As mentioned earlier, the nemo dat rule has numerous exceptions. Legal tender, for example, does not adhere to the rule in certain circumstances. For example, if a rogue buys goods from a bona fide merchant, then that merchant will not have to return the bills to the true owner because holding the rule to be otherwise would disrupt the economy and prevent the free flow of goods. The same may be true of other "negotiable" instruments like cheques. If Alice, a thief, steals a cheque from Bob and sells it to innocent Charlie, then Charlie is entitled to deal with the cheque, and Alice cannot claim it back from Charlie (though the name appearing on the cheque may affect the validity of such a transfer).

Another matter is the transfer of other legal rights normally granted by ownership. In 2011, a US District judge ruled that a woman who had purchased a stolen laptop could sue a device tracking company for invasion of privacy stemming from recording software installed on the laptop to facilitate its recovery after being stolen.[1] This ruling demonstrated that bona fide purchasers are entitled to some rights by virtue of possession alone, or that nemo dat is superseded by the bona fide purchaser's right to privacy.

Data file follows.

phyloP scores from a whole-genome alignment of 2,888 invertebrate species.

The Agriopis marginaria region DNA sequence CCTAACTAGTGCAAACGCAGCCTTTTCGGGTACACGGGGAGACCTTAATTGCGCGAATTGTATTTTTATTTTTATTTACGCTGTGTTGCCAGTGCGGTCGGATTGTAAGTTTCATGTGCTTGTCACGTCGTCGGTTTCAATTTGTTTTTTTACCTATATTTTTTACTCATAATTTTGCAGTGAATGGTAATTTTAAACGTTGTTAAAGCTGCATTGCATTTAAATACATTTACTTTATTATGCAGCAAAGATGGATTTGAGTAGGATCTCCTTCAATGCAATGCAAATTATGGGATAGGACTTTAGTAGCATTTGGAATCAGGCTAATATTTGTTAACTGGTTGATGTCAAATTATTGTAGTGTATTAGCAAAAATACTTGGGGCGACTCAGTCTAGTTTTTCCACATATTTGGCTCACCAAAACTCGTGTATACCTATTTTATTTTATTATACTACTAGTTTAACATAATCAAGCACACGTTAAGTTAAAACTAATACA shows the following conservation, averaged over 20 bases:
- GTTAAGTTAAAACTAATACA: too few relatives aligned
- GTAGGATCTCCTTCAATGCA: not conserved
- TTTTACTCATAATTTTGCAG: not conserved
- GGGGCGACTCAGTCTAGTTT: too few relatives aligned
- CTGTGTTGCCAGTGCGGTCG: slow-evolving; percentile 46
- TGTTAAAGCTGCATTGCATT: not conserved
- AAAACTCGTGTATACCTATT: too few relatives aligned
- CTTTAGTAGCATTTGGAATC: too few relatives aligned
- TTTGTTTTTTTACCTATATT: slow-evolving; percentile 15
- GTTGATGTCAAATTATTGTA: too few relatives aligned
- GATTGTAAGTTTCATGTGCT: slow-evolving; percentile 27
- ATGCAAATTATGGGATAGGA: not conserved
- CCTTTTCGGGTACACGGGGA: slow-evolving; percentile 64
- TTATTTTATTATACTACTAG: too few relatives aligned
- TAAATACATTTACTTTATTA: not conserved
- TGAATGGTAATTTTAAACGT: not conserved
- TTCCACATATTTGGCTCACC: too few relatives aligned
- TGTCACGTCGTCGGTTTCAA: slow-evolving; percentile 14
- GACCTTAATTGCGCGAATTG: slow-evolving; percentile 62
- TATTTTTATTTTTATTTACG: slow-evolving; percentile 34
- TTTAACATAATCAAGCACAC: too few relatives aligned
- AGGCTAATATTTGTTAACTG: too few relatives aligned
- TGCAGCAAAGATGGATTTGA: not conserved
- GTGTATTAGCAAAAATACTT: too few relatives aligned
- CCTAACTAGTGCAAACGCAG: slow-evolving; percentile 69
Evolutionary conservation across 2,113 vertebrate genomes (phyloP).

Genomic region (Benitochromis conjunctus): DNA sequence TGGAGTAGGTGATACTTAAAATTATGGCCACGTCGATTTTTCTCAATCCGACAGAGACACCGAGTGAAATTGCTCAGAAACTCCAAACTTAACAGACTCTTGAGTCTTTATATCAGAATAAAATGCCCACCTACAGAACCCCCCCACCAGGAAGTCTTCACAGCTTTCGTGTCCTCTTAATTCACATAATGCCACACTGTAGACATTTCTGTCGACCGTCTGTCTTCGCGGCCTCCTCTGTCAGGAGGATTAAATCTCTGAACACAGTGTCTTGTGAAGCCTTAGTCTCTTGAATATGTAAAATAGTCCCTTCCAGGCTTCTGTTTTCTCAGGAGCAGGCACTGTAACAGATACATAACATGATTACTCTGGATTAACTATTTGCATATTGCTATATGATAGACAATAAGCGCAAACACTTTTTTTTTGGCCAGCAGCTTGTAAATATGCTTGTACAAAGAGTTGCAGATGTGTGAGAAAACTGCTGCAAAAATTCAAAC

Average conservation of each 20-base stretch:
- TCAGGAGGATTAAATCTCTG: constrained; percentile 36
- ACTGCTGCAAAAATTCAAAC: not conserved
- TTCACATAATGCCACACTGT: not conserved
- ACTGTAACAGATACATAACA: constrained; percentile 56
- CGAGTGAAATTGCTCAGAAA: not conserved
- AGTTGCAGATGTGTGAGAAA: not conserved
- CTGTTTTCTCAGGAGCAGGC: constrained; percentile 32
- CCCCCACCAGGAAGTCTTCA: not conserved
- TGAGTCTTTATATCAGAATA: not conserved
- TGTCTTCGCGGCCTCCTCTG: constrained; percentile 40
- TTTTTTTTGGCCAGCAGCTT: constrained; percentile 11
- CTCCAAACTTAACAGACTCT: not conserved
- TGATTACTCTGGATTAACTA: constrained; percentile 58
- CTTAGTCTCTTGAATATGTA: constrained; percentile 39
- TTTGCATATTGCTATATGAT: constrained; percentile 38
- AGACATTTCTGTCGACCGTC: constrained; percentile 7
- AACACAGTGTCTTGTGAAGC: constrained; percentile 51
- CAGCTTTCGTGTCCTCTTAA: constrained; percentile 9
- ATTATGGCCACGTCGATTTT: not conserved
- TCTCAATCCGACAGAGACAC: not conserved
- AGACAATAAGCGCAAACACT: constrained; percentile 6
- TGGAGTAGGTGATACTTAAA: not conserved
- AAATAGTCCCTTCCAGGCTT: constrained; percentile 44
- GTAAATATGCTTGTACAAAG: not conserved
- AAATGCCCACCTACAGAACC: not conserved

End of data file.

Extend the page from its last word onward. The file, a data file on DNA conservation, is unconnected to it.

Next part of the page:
Recording statutes[edit]

When dealing with real property, most American jurisdictions have codified recording statutes that will enable subsequent purchasers to divest title from the party with common law title if they qualify for protection under the recording statute. Three varieties of recording statutes exist: 1) Race statutes, 2) Notice statutes, and 3) Race-Notice statutes.

A race statute will divest common law title from a person with superior title if the subsequent purchaser recorded their deed prior to the person with superior title. A notice statute will divest common law title from a person with superior title if the subsequent purchaser had no notice (either actual or constructive - otherwise known as bona fide) of the true owner's title. A race-notice statute requires a subsequent purchaser to be bona fide and record first.